4 min - Oct 16, 2023

The Key to Operationalizing Your Customer Journey

by Lauren Thibodeau

Every time I help a company map their desired Customer Journey, I’m reminded of what a valuable process it is, provided the process is:

  1. Rightsized for the company and pragmatic – not a science project.
  2. Validated with customers early and often.
  3. Accompanied by a specific action plan to operationalize it, including people, process, tech, and metrics.

I recently completed this process with a young, rapidly growing SaaS company that sells an Enterprise Resource Planning (ERPs) solution to mid-sized businesses in a specific market vertical.

Far from being a pretty picture to put on a shelf somewhere collecting dust, this Customer Journey Map is serving as a springboard for action to achieve a key GOAL measured by specific OUTCOMES.

The  Goal:

Make the customer experience easy, intuitive, and fun, AND efficient and scalable for the vendor.

Now remember, this is an Enterprise ERP solution. Imagine how delighted customers will be and what a differentiator this is when this vendor makes ERP implementation, onboarding, and usage easy, intuitive, and fun!

Success As Measured By:

Initially: Time to first value, specifically have customers up and running, with their data in the system, within 30 days!

An ambitious but achievable goal for this B2B software company, that provides another differentiator from its competition.

AND a customer sentiment score of 4 or 5 out of 5.

Ultimately: Top quartile or better customer and revenue renewal rate, expansion rate, and referral rate compared to industry benchmarks for similar companies.

What Did We Do?

Over a period of days and weeks (not months!) we mapped the end-to-end desired Customer Journey in customer-centric language. The process to do that and the layers involved are the topic for another day.

The focus of this short article is on how we made sure this Customer Journey Map didn’t become shelf ware, but instead served as a springboard for ACTION.

Specifically, we laid out a plan to operationalize the Customer Journey Map across People, Process, Tech, and Metrics.

PEOPLE

– Involved cross functional internal stakeholders to build it

– Assigned ownership of key actions to cross functional internal stakeholders to implement it

– Tested and validated with customers

PROCESS

– Used the Journey Map as a framework to identify the playbooks needed to provide prescriptive, efficient guidance to customers through the various stages of their journey, well beyond initial onboarding

– Prioritized 15 actions and customer-facing collateral needed in order of importance, and identified owner and timeline to action.

Now 15 is a lot! In this case, many were small. If initiatives are large and involve multiple cross functional resources, I recommend focusing on 2 or 3 max.

Examples of actions included in this case:

  • Document customer value drivers and specific goals at time of initial sale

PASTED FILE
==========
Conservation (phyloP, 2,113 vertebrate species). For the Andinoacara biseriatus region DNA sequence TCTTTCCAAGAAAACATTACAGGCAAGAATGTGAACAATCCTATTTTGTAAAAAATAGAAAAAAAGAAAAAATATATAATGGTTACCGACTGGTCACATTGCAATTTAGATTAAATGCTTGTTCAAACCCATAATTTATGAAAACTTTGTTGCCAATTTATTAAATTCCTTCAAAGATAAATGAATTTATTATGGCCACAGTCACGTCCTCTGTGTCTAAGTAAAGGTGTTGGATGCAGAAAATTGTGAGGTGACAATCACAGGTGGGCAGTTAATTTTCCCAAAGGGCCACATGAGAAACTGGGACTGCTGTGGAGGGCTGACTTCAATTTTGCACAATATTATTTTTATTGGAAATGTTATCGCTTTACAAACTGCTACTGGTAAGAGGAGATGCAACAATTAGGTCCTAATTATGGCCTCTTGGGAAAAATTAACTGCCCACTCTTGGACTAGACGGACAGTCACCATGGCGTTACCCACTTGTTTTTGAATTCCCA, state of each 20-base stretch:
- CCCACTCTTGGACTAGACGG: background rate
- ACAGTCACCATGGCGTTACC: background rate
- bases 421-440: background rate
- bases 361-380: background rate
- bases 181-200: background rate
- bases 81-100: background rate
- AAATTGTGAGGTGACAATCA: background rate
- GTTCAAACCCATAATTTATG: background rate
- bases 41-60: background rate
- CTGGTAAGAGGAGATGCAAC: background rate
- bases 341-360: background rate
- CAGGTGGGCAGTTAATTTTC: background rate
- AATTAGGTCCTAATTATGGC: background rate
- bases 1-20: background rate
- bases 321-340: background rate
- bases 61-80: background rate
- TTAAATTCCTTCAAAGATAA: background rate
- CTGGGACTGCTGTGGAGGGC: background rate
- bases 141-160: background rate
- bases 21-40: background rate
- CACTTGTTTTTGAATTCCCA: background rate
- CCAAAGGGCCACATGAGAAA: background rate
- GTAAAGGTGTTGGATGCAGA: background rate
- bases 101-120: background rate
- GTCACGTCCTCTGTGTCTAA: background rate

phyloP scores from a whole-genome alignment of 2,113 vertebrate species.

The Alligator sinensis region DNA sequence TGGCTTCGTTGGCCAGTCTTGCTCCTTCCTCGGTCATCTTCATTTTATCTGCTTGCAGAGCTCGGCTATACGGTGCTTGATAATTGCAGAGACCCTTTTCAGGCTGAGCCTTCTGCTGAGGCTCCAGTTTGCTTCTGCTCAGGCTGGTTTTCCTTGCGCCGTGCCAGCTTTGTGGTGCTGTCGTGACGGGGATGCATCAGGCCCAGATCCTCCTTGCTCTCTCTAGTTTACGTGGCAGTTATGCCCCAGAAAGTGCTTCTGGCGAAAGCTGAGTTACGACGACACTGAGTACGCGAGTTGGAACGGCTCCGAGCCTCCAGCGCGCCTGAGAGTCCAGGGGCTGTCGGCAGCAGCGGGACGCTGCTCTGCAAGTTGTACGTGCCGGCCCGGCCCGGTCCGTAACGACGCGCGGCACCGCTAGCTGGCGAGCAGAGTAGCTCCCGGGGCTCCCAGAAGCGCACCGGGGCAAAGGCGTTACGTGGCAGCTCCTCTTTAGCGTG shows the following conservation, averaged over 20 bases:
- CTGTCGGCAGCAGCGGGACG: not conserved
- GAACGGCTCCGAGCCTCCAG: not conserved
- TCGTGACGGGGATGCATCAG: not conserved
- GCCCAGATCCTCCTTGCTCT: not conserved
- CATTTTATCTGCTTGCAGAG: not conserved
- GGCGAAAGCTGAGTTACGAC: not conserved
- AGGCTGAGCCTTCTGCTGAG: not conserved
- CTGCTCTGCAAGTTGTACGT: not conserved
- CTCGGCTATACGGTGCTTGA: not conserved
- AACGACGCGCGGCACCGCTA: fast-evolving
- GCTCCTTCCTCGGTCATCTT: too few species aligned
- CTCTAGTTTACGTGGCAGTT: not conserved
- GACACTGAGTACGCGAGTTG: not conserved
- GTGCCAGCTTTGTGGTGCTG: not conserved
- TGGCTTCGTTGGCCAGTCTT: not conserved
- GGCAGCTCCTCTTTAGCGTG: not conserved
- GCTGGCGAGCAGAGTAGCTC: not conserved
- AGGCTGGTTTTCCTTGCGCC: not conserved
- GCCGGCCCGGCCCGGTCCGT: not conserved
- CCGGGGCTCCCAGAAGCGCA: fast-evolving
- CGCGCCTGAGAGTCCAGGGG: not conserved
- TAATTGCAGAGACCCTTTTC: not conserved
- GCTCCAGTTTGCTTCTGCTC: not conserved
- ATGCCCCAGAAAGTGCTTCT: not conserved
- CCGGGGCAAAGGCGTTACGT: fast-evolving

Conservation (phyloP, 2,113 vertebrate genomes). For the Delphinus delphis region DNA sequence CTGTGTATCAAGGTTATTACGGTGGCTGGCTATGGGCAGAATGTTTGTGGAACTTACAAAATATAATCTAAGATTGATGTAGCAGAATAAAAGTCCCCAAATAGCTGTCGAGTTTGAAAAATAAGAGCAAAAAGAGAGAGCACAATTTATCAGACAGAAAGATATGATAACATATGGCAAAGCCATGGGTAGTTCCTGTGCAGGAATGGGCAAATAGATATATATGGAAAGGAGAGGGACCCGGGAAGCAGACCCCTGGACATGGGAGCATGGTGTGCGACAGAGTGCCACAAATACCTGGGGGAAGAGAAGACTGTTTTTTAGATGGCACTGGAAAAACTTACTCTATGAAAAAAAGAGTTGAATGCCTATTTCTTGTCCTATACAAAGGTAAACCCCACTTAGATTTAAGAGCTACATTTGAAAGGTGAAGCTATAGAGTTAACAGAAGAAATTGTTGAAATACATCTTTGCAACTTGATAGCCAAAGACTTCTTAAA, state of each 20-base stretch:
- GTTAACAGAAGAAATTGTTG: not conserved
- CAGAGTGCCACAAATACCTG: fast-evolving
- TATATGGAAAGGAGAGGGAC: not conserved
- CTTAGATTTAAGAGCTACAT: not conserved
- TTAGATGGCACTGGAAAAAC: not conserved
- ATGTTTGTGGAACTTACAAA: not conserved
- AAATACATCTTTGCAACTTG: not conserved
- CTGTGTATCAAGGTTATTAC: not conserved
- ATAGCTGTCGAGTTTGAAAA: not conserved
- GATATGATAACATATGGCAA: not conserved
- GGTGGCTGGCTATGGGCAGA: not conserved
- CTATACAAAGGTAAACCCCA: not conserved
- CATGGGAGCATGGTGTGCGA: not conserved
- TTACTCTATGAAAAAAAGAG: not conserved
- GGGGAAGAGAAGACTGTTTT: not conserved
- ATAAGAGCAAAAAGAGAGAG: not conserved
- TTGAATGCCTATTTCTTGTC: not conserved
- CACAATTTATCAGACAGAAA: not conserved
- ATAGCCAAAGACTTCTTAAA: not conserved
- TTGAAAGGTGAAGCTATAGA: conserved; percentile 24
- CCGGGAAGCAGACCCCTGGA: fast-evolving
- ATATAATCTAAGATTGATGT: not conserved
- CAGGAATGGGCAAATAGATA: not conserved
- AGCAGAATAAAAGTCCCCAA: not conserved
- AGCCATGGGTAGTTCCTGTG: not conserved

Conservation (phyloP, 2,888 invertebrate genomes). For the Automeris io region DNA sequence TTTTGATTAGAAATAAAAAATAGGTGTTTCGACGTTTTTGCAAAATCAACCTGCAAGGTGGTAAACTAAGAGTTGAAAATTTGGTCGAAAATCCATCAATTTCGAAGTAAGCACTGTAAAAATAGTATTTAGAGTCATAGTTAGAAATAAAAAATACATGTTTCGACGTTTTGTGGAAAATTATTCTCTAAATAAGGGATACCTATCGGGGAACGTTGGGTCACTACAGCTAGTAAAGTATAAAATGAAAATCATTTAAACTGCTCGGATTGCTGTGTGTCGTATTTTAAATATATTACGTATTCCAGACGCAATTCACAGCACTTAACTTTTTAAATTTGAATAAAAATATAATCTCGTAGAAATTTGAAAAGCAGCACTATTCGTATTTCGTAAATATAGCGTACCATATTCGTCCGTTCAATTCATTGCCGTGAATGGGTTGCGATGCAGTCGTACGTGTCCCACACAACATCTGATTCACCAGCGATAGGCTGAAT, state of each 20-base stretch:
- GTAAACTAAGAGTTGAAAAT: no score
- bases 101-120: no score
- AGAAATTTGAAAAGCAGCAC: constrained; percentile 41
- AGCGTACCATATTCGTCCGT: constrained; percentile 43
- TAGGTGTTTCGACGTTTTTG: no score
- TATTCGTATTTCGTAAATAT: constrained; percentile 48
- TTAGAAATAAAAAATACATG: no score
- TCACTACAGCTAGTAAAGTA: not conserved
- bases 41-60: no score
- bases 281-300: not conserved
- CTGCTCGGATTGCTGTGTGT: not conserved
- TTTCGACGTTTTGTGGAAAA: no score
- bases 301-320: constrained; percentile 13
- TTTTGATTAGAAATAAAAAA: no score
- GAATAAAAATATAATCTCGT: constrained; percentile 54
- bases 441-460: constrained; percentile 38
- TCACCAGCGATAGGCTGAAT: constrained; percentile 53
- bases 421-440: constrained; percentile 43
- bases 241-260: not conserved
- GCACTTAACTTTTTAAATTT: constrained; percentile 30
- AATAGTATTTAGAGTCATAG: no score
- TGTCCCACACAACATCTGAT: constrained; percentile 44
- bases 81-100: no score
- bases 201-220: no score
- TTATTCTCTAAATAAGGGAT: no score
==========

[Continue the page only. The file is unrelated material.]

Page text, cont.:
• Formalize an internal sales to implementation transition process, to ensure we’re never asking the customer for the same info twice
  • Elevate the process for customer kickoff with specific artifacts and checklists to make it easy for everyone
  • Establish a cadence of tactical and strategic follow on touch points
  • Create a high level visual view of the customer journey to share early in the sales cycle, and revisit with customers throughout their journey
TECH

– Identified how to leverage existing tools and resources to operationalize quickly, for example, used existing:

  • CRM to store customer business goals and sentiment
  • survey tool to gather customer feedback
  • email automation tool to nurture new users to completing required training
  • graphic designer to build customer journey visual for customers
METRICS

– Identified leading and lagging metrics of success from customer and vendor perspective at different stages in the journey

Customer Centric Metrics included:

  • Behaviour: % training completion, Daily Active Users as % of Total Users, time spent in sandbox environment during onboarding
  • Sentiment: AI generated Customer Temperament
  • Outcome: Time to First Value, Customer Outcome Score as rated by customer

Vendor Centric Metrics included:

  • # of bugs reported
  • Customer renewal rate
  • Revenue retention rate (gross and net)
  • # of referrals
Bring it home

The icing on the cake to operationalize the customer journey is to take time to reflect back on how actual customer journeys aligned with or varied from the desired journey.

By doing this collaboratively in conversation with customers, you can continue to iterate on the Customer Journey.

This can even inform different flavours of the desired journey for different types or maturity levels of customers.

___

If you’d like help mapping, updating, or operationalizing your Customer | Patient | Tenant journey, reach out today.

lthibodeau@saascan.ca

www.saascan.ca

Recent Insights

Early Stage Growth
Startup

SaaS and Tech Company Valuations, with Ed Bryant

2 min - Feb 23, 2024
Early Stage Growth
Research
Startup

The SaaSCan Guide to Accelerators and Incubators for Canadian ...

1 min - Nov 19, 2023
Early Stage Growth
Research
Startup

The SaaS Metrics That Matter Most for Startups in 2024

1 min - Nov 13, 2023

SaaSCan™ Insights

Get the latest research and insights from SaaSCan.

* indicates required

Back to top